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Clinical impact of extending after-hours radiology coverage for emergency department computed tomography imaging

Authors Dabbo S, Varner C, Bleakney R, Ovens H

Received 26 December 2013

Accepted for publication 19 February 2014

Published 3 May 2014 Volume 2014:6 Pages 33—35

DOI https://doi.org/10.2147/OAEM.S59750

Checked for plagiarism Yes

Review by Single-blind

Peer reviewer comments 3


Samer Dabbo,1 Catherine Varner,2,3 Robert Bleakney,1,2 Howard Ovens2,3

1University Health Network, Department of Medical Imaging, University of Toronto, 2Division of Emergency Medicine, Schwartz/Reisman Emergency Medicine Institute, Mount Sinai Hospital, 3Department of Family and Community Medicine, University of Toronto, Toronto, Canada

Background: Academic emergency departments (EDs) are often reliant on preliminary interpretation by radiology residents for after-hours computed tomography (CT) images. Identifying residents’ errors in diagnostic interpretation and ensuring appropriate contact with affected patients are areas of continuing concern.
Objective: The Mount Sinai Hospital ED and Medical Imaging Department in Toronto, Canada sought to examine the clinical impact of extending reporting hours of senior attending radiologists for ED patients undergoing CT imaging.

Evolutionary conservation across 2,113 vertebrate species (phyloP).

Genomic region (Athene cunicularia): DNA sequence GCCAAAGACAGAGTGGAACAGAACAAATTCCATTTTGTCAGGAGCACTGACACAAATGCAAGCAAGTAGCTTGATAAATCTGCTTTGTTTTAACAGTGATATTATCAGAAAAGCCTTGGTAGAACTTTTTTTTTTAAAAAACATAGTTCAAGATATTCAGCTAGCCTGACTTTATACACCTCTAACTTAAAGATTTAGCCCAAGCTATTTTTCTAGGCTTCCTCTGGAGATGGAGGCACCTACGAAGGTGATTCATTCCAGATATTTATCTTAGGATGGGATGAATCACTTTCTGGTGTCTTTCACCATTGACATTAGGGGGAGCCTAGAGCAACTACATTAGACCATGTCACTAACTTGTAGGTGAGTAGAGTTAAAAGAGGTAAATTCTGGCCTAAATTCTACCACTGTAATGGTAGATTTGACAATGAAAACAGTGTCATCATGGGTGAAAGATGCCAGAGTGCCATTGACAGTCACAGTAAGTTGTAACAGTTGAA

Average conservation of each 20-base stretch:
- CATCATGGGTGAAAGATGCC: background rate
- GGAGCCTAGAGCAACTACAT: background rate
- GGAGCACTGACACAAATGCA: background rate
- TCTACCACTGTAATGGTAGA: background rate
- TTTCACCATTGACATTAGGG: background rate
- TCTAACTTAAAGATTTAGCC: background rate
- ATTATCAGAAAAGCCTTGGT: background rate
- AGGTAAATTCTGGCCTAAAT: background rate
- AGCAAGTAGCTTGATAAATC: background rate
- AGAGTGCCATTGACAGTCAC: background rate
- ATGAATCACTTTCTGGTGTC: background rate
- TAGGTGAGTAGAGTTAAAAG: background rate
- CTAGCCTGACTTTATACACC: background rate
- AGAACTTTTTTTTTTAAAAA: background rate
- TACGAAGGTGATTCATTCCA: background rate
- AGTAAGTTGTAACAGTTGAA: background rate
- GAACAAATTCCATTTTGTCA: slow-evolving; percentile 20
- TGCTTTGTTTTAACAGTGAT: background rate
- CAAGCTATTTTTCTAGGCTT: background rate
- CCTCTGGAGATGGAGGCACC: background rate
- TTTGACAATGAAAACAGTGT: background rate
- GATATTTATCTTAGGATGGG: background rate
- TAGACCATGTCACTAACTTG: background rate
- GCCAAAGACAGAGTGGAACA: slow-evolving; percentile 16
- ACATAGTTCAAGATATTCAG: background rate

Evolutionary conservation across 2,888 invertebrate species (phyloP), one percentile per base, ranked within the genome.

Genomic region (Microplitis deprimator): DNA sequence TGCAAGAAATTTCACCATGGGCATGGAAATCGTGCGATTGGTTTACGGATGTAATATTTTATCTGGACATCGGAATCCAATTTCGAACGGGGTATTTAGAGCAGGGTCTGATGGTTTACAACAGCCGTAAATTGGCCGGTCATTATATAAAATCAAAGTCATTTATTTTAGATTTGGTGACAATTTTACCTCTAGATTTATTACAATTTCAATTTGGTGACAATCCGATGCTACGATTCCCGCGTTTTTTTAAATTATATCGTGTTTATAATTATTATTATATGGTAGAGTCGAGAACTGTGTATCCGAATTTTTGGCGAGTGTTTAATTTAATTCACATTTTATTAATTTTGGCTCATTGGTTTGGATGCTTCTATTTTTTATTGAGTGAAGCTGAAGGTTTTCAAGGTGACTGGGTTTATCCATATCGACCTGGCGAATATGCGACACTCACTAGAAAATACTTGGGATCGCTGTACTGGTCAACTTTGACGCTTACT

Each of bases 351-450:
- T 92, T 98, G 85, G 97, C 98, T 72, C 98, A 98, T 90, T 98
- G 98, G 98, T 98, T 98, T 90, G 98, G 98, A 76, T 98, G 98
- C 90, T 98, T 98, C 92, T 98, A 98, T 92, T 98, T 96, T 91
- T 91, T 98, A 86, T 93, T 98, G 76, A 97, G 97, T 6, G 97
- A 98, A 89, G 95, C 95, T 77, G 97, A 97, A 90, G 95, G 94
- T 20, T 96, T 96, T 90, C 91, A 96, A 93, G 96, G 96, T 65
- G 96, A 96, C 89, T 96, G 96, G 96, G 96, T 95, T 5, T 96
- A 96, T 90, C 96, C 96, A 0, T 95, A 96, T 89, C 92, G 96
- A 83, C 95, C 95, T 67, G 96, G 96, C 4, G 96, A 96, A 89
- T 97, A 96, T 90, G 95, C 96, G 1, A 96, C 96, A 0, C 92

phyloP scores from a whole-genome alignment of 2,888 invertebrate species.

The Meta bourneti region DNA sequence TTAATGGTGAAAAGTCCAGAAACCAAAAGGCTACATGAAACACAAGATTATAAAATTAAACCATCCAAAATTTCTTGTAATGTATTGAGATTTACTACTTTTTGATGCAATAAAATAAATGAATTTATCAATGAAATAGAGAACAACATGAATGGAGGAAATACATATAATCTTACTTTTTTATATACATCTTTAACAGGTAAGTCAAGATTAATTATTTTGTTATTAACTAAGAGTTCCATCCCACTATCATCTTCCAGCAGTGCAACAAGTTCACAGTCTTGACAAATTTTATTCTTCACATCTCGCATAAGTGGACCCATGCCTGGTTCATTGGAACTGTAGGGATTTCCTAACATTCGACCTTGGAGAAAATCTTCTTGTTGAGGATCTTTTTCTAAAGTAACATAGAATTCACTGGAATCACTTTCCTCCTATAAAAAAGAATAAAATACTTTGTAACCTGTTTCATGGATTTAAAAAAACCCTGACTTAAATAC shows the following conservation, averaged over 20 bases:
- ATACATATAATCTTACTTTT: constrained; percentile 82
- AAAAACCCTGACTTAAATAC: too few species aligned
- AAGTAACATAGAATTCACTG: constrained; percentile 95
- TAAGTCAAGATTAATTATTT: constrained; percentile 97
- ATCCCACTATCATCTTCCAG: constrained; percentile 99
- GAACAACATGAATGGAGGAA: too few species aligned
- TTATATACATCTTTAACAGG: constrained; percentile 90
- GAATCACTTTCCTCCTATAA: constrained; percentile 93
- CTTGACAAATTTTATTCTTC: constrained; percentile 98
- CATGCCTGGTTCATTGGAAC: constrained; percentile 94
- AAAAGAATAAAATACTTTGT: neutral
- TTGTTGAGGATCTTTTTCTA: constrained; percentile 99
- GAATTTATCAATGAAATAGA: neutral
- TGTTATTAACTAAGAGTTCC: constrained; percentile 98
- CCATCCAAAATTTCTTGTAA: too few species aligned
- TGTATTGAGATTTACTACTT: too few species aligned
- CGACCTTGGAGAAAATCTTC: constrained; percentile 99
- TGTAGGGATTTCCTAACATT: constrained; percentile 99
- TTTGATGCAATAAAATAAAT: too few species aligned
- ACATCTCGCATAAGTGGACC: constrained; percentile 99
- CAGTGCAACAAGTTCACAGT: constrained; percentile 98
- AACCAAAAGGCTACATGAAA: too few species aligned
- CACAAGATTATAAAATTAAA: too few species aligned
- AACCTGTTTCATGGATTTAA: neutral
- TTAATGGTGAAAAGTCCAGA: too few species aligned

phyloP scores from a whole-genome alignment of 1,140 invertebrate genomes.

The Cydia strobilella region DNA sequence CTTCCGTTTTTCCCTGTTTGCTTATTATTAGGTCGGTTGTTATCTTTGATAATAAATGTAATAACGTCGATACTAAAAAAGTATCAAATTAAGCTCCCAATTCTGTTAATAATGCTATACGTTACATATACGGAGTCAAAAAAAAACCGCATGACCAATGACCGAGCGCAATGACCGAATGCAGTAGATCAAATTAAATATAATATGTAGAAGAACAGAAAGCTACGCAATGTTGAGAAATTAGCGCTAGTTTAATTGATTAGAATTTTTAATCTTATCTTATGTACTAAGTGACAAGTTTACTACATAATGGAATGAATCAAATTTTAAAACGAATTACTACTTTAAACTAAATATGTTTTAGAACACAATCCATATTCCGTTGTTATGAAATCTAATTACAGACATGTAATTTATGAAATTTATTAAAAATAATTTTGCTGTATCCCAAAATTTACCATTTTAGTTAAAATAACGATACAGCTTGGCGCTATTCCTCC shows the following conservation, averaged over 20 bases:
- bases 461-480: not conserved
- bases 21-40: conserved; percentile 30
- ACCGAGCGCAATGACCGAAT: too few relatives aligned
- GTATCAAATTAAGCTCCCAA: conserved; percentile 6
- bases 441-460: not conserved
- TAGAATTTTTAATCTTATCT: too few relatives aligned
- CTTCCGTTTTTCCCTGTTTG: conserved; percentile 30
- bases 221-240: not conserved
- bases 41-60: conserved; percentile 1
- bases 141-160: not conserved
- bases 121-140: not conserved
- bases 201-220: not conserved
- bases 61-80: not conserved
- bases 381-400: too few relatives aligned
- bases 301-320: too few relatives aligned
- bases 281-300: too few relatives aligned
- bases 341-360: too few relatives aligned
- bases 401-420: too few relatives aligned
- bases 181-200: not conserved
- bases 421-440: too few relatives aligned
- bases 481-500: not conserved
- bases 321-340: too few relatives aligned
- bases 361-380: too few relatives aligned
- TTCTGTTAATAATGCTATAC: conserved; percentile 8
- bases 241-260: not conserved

Methods: All evening CT studies were read by the on-call sub-specialist staff radiologist before 10 pm; while studies done after 10 pm were read by 8 am, permitting review of final reports by the ordering ED physician. A retrospective review of radiology and ED metrics was performed on ED patients undergoing CT imaging 12 weeks before and 12 weeks after implementation of the extended reading hours.
Results: In the 12 weeks prior to implementation of extended senior attending radiologist coverage, 871 CT scans were performed as compared to 944 CT scans after implementation. Time from performance of CT scan to obtaining a dictated report decreased from 10.4 hours to 2.8 hours (P<0.001), and time from performance of CT scan to report verification by the radiologist decreased from 29.7 hours to 9.4 hours (P<0.001). There were no statistically significant changes in ED length of stay, rates of admission, or rates of consultation. However, there was a significant reduction in (median) time taken for ED physicians to resolve discrepant reports in the radiology information system queue (20.7 hours versus 13.3 hours, P<0.001).
Conclusion: The extension of reporting hours reduced the time for ED physicians to review discrepant reports, while balancing educational needs of residents. This project has been considered a success by stakeholders and has now been implemented on a permanent basis.

Keywords: quality assurance, clinical competence, diagnostic errors, interns, residents

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